Crime and Justice

SCOV Law Blog: 'Roughly right' vs. 'totally wrong' about injured workers

Editor’s note: This piece from the SCOV Law Blog is by Donald M. Kreis.

Lydy v. Trustaff, Inc./Wausau Insurance Company, 2013 VT 44

Civilization as we know it came to Vermont in 1915. That’s when Vermont joined the cavalcade of states adopting workers’ compensation statutes.

Let’s say you were a young single mother working in a textile mill and, one day, your long hair got caught in the fundamentally unsafe machinery of your employer and you were literally scalped. Before workers’ comp, courts everywhere applied the common law “assumption of the risk” doctrine to hold that such a worker (or her surviving kids) could not sue her employer for negligence.

Workers' compensation — now the law in every state — replaced this harsh principle with a grand bargain of sorts. Injured employees became entitled to recover for work-related injuries, but only pursuant to a carefully limited scheme of benefits so that employers would not be subject to wheel-of-fortune jury verdicts of the sort that were allegedly common in garden variety negligence actions.

Just how skittish the SCOV is about tinkering with that almost-century-old bargain, even to account for realities that have since become ubiquitous in Vermont workplaces, is amply demonstrated by today’s case.

The court has arguably legislated here, simply by characterizing what this claimant sought as a “potential windfall” and by invoking a 2008 finding by the Legislature that “the comparatively high cost of workers’ compensation insurance in Vermont remains an issue of great concern to many Vermont employers.”


The facts, though compelling, are inconsequential to the decision. Claimant is a nurse who was attacked by a patient at the nursing home where she worked. Eventually, the resulting injury required claimant to stop working and she became entitled to “temporary total disability payments” under the Vermont Workers’ Compensation Act, 21 V.S.A. §§ 601 et seq.

The amount of those payments is tied by statute to the “average weekly wage” earned by claimant over the 26 weeks preceding her injury. The question raised by this case is a straightforward one: Does “average weekly wage” include the cost of employer-paid health insurance benefits?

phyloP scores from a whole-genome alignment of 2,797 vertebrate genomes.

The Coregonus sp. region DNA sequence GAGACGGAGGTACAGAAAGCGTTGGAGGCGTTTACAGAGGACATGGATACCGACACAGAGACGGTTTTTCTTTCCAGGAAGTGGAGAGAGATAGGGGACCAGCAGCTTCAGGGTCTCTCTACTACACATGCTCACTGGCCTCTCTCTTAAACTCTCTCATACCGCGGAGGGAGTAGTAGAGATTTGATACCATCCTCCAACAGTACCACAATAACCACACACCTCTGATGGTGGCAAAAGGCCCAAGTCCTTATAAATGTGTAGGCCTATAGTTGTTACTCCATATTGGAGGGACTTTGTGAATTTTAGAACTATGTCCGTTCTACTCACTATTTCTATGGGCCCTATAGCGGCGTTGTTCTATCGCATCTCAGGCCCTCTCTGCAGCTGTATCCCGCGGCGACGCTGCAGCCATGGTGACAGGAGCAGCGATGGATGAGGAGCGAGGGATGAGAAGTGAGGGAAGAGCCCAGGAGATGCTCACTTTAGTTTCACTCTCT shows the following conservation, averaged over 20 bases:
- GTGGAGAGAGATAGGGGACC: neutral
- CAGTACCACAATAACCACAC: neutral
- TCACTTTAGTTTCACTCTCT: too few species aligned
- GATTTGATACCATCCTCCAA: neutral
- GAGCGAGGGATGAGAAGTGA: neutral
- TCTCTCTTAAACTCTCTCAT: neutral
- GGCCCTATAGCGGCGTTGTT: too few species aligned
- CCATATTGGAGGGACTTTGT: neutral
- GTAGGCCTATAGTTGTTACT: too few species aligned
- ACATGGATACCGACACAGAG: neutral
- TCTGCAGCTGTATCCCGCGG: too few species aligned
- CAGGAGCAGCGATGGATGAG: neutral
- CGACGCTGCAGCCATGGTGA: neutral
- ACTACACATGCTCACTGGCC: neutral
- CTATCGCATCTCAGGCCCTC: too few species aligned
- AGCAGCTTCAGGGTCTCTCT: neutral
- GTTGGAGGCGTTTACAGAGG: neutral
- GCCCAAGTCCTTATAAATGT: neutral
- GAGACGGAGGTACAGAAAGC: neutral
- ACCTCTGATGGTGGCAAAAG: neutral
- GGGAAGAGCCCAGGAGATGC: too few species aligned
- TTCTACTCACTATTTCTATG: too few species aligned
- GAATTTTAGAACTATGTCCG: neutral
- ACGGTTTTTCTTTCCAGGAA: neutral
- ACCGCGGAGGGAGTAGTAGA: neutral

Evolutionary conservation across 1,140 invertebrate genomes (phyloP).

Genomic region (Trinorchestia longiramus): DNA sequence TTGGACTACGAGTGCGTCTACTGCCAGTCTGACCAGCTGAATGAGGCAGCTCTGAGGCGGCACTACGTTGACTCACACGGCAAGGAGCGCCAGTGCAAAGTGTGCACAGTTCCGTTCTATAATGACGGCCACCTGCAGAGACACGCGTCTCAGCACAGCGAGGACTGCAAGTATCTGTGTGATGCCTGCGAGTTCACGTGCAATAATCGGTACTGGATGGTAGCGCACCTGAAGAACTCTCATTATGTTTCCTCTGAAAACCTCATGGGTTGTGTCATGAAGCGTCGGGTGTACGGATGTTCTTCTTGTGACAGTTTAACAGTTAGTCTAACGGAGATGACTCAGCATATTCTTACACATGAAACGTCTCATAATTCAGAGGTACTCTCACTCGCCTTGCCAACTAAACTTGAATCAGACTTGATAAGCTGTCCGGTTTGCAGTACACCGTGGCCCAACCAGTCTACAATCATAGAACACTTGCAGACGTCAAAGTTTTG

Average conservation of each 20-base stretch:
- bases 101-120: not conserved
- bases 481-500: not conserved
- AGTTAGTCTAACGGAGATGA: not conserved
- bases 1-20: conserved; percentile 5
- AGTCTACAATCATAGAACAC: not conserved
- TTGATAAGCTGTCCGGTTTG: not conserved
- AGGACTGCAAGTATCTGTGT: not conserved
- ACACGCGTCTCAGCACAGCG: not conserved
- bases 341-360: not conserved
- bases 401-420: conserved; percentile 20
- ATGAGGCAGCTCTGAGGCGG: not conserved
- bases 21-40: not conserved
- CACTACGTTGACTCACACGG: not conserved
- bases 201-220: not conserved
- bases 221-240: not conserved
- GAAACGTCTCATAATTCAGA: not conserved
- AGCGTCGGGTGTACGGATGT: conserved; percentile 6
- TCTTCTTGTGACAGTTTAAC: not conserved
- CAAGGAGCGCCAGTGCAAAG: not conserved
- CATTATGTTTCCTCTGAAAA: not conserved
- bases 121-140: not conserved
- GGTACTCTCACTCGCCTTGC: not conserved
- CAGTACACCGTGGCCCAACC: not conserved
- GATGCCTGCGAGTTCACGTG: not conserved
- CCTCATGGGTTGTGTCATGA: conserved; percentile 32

The Vermont Department of Labor, which administers the workers’ compensation system, has been consistently answering that question in the negative for 20 years. Only now — in an era of stagnant wage growth but soaring prices for health insurance — has a claimant had the moxie to appeal this issue to the SCOV.

In such circumstances, appellate courts can and do act like they have been waiting for 20 years for a chance to tell the lower courts, or agency decision makers, that they’ve been getting it wrong all this time. But not here.

Instead, we get a history lesson. Yes, the Legislature explicitly declared in 1915 that “wages” for purposes of determining workers’ comp benefits include “other advantages which can be estimated in money.” Yes, the phrase is ambiguous and could reasonably be deemed to include employer-paid health insurance. But, the court notes, nobody was getting health coverage at work back in 1915; the idea didn’t come along until the 1920s and wasn’t a common feature of employee benefits until the boom after World War II (when labor was in short supply and employers were looking to attract workers without violating federally imposed wage caps). Thus, reasons the SCOV, employee-provided health insurance was “well beyond the scope of even the most forward-thinking legislature to consider when defining ‘wages’ in 1915.”